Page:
Despite the fact that Magento is a great product management software on its own in certain cases, the important product attributes and data might be secured somewhere else: in such cases, the data is being processed in an ERP and it’s then forwarded onto the webshop. In other words, the product is created by the ERP and is then uploaded to the webshop via a partial integration process.
In certain cases, product enrichment carried out through an ERP might not be fully comprehensive. This means that new products will appear being inactive in the webshop due to missing product attributes. The additional information needs to be added manually in the admin panel by the editors – this is where the products will also be categorized, enriched with their unique product descriptions, and with additional product assets such as images. In a similar way, the status of a product can also be managed by the ERP – such as the product appearing to be active or inactive in the webshops, based on its product id.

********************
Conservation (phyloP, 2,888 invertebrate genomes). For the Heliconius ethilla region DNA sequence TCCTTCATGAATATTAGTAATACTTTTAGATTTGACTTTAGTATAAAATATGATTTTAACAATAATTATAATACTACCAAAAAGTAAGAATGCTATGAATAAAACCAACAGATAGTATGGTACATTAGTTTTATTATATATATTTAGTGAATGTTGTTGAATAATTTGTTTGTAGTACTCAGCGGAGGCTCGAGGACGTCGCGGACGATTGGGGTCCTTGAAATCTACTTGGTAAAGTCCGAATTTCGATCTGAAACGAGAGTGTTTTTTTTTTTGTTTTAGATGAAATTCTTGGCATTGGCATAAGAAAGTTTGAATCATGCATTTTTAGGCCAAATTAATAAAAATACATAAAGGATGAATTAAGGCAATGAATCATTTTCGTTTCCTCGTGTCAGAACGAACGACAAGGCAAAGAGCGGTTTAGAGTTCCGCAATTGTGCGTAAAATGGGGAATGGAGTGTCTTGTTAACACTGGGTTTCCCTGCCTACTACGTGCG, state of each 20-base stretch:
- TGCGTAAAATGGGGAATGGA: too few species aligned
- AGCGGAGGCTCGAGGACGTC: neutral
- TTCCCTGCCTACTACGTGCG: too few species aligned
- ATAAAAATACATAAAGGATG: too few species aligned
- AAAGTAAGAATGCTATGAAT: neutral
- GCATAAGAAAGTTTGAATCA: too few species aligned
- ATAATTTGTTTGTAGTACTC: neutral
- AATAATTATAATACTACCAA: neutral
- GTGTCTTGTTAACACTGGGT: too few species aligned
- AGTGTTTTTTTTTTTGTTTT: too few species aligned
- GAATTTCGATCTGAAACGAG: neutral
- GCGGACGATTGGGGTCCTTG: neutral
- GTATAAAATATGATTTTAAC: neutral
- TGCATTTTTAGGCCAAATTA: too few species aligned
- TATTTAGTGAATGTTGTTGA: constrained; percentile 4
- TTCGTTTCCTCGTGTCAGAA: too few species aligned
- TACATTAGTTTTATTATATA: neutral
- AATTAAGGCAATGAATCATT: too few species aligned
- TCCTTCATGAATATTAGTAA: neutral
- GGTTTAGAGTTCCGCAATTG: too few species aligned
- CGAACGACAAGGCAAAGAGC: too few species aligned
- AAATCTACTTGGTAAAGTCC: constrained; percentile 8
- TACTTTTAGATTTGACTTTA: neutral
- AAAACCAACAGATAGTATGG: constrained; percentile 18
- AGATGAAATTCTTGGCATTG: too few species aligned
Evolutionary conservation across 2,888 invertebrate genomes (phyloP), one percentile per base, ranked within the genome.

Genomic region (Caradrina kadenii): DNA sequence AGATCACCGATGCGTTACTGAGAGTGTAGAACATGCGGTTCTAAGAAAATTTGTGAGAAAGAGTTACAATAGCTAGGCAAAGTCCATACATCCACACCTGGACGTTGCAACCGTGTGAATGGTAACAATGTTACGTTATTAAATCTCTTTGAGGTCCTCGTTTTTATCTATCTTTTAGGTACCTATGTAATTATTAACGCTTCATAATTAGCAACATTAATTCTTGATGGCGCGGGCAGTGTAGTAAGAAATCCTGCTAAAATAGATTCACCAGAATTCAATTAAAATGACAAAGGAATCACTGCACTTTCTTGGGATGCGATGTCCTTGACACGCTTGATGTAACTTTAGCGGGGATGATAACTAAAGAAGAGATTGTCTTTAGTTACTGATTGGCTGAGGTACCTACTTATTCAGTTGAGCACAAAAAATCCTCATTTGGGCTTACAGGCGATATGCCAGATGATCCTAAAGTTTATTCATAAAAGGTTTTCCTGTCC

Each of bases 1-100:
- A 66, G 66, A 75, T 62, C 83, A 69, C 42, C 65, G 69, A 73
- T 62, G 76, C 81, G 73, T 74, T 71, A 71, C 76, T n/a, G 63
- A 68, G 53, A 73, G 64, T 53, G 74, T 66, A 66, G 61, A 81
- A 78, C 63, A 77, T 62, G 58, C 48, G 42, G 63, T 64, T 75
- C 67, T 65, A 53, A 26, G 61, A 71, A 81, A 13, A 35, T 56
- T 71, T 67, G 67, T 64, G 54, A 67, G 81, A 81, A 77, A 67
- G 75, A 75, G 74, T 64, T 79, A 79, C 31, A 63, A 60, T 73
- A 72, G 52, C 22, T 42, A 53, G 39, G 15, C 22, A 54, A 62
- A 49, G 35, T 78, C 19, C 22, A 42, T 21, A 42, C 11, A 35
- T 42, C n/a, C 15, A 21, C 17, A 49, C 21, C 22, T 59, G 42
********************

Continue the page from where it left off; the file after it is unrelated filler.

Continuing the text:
If we are in need of a product enrichment process to be put in place, it’s important to mention what kind of data we are managing in ERP when we’re creating our brief. How is the data being added into the webshop and what attributes will be managed in the webshop itself? You can find out more about some of the data packages, that might come from an ERP below:
- Basic product data (name, product id, short description)
- Product attributes and category information
- Product price, potentially linked price listings and VAT rates
- Status information and visibility
- Product images and other marketing or communication assets
Updating stock information between an ERP and a webshop